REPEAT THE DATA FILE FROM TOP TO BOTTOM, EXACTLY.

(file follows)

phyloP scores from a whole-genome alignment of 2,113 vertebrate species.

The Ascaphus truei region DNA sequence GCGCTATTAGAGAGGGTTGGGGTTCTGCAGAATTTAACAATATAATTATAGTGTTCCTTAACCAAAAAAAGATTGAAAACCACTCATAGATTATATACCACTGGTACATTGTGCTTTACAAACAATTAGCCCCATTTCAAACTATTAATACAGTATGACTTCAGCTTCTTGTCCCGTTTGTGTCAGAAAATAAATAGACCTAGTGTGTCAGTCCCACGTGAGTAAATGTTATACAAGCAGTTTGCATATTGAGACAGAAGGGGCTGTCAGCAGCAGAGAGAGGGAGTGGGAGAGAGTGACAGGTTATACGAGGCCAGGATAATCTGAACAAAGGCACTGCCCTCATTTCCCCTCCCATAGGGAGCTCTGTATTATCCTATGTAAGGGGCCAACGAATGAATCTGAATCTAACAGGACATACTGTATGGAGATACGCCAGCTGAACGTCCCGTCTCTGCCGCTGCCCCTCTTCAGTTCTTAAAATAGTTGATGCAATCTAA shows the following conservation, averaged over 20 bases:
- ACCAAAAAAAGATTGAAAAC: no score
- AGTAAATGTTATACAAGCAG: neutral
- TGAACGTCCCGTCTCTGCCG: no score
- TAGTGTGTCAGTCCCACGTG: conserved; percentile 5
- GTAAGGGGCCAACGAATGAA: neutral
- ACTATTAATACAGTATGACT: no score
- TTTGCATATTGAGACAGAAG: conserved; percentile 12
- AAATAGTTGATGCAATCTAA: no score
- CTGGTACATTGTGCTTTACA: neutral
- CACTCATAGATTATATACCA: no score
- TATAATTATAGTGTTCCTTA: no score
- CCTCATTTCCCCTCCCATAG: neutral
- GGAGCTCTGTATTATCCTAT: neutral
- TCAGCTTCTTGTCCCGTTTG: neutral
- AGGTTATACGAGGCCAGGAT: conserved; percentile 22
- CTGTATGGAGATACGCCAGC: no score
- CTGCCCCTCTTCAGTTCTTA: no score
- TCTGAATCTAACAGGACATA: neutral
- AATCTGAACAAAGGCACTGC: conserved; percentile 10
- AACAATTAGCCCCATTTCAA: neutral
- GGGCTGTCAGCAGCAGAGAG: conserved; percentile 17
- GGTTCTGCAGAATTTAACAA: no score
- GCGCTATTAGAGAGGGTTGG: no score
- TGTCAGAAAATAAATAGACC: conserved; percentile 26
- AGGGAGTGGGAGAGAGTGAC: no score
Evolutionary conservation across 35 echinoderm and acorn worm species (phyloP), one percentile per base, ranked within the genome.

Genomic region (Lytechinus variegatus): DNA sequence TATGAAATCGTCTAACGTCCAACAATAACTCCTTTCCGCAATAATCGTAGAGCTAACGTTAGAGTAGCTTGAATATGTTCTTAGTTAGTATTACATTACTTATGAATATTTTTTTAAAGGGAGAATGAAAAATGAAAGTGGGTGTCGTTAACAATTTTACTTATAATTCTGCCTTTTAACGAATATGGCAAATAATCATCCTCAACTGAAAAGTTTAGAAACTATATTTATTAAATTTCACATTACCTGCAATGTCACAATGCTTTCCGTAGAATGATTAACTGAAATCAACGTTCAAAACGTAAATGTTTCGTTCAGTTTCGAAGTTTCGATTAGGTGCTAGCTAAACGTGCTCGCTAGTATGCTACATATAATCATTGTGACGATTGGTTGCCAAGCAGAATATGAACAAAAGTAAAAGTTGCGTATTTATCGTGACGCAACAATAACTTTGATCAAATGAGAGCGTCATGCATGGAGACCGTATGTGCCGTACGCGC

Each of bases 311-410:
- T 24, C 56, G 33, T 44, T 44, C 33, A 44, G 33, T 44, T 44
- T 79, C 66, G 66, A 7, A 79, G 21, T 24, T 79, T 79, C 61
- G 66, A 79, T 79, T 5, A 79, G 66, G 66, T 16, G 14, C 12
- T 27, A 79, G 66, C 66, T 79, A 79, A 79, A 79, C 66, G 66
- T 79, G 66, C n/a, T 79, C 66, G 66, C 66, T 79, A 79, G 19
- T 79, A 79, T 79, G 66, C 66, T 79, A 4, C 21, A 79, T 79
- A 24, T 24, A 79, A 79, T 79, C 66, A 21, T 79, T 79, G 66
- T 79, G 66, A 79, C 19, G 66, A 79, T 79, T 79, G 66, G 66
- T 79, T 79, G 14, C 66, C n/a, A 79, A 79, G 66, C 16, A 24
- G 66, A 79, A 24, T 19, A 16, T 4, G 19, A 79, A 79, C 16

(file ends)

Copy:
phyloP scores from a whole-genome alignment of 2,113 vertebrate species.

The Ascaphus truei region DNA sequence GCGCTATTAGAGAGGGTTGGGGTTCTGCAGAATTTAACAATATAATTATAGTGTTCCTTAACCAAAAAAAGATTGAAAACCACTCATAGATTATATACCACTGGTACATTGTGCTTTACAAACAATTAGCCCCATTTCAAACTATTAATACAGTATGACTTCAGCTTCTTGTCCCGTTTGTGTCAGAAAATAAATAGACCTAGTGTGTCAGTCCCACGTGAGTAAATGTTATACAAGCAGTTTGCATATTGAGACAGAAGGGGCTGTCAGCAGCAGAGAGAGGGAGTGGGAGAGAGTGACAGGTTATACGAGGCCAGGATAATCTGAACAAAGGCACTGCCCTCATTTCCCCTCCCATAGGGAGCTCTGTATTATCCTATGTAAGGGGCCAACGAATGAATCTGAATCTAACAGGACATACTGTATGGAGATACGCCAGCTGAACGTCCCGTCTCTGCCGCTGCCCCTCTTCAGTTCTTAAAATAGTTGATGCAATCTAA shows the following conservation, averaged over 20 bases:
- ACCAAAAAAAGATTGAAAAC: no score
- AGTAAATGTTATACAAGCAG: neutral
- TGAACGTCCCGTCTCTGCCG: no score
- TAGTGTGTCAGTCCCACGTG: conserved; percentile 5
- GTAAGGGGCCAACGAATGAA: neutral
- ACTATTAATACAGTATGACT: no score
- TTTGCATATTGAGACAGAAG: conserved; percentile 12
- AAATAGTTGATGCAATCTAA: no score
- CTGGTACATTGTGCTTTACA: neutral
- CACTCATAGATTATATACCA: no score
- TATAATTATAGTGTTCCTTA: no score
- CCTCATTTCCCCTCCCATAG: neutral
- GGAGCTCTGTATTATCCTAT: neutral
- TCAGCTTCTTGTCCCGTTTG: neutral
- AGGTTATACGAGGCCAGGAT: conserved; percentile 22
- CTGTATGGAGATACGCCAGC: no score
- CTGCCCCTCTTCAGTTCTTA: no score
- TCTGAATCTAACAGGACATA: neutral
- AATCTGAACAAAGGCACTGC: conserved; percentile 10
- AACAATTAGCCCCATTTCAA: neutral
- GGGCTGTCAGCAGCAGAGAG: conserved; percentile 17
- GGTTCTGCAGAATTTAACAA: no score
- GCGCTATTAGAGAGGGTTGG: no score
- TGTCAGAAAATAAATAGACC: conserved; percentile 26
- AGGGAGTGGGAGAGAGTGAC: no score
Evolutionary conservation across 35 echinoderm and acorn worm species (phyloP), one percentile per base, ranked within the genome.

Genomic region (Lytechinus variegatus): DNA sequence TATGAAATCGTCTAACGTCCAACAATAACTCCTTTCCGCAATAATCGTAGAGCTAACGTTAGAGTAGCTTGAATATGTTCTTAGTTAGTATTACATTACTTATGAATATTTTTTTAAAGGGAGAATGAAAAATGAAAGTGGGTGTCGTTAACAATTTTACTTATAATTCTGCCTTTTAACGAATATGGCAAATAATCATCCTCAACTGAAAAGTTTAGAAACTATATTTATTAAATTTCACATTACCTGCAATGTCACAATGCTTTCCGTAGAATGATTAACTGAAATCAACGTTCAAAACGTAAATGTTTCGTTCAGTTTCGAAGTTTCGATTAGGTGCTAGCTAAACGTGCTCGCTAGTATGCTACATATAATCATTGTGACGATTGGTTGCCAAGCAGAATATGAACAAAAGTAAAAGTTGCGTATTTATCGTGACGCAACAATAACTTTGATCAAATGAGAGCGTCATGCATGGAGACCGTATGTGCCGTACGCGC

Each of bases 311-410:
- T 24, C 56, G 33, T 44, T 44, C 33, A 44, G 33, T 44, T 44
- T 79, C 66, G 66, A 7, A 79, G 21, T 24, T 79, T 79, C 61
- G 66, A 79, T 79, T 5, A 79, G 66, G 66, T 16, G 14, C 12
- T 27, A 79, G 66, C 66, T 79, A 79, A 79, A 79, C 66, G 66
- T 79, G 66, C n/a, T 79, C 66, G 66, C 66, T 79, A 79, G 19
- T 79, A 79, T 79, G 66, C 66, T 79, A 4, C 21, A 79, T 79
- A 24, T 24, A 79, A 79, T 79, C 66, A 21, T 79, T 79, G 66
- T 79, G 66, A 79, C 19, G 66, A 79, T 79, T 79, G 66, G 66
- T 79, T 79, G 14, C 66, C n/a, A 79, A 79, G 66, C 16, A 24
- G 66, A 79, A 24, T 19, A 16, T 4, G 19, A 79, A 79, C 16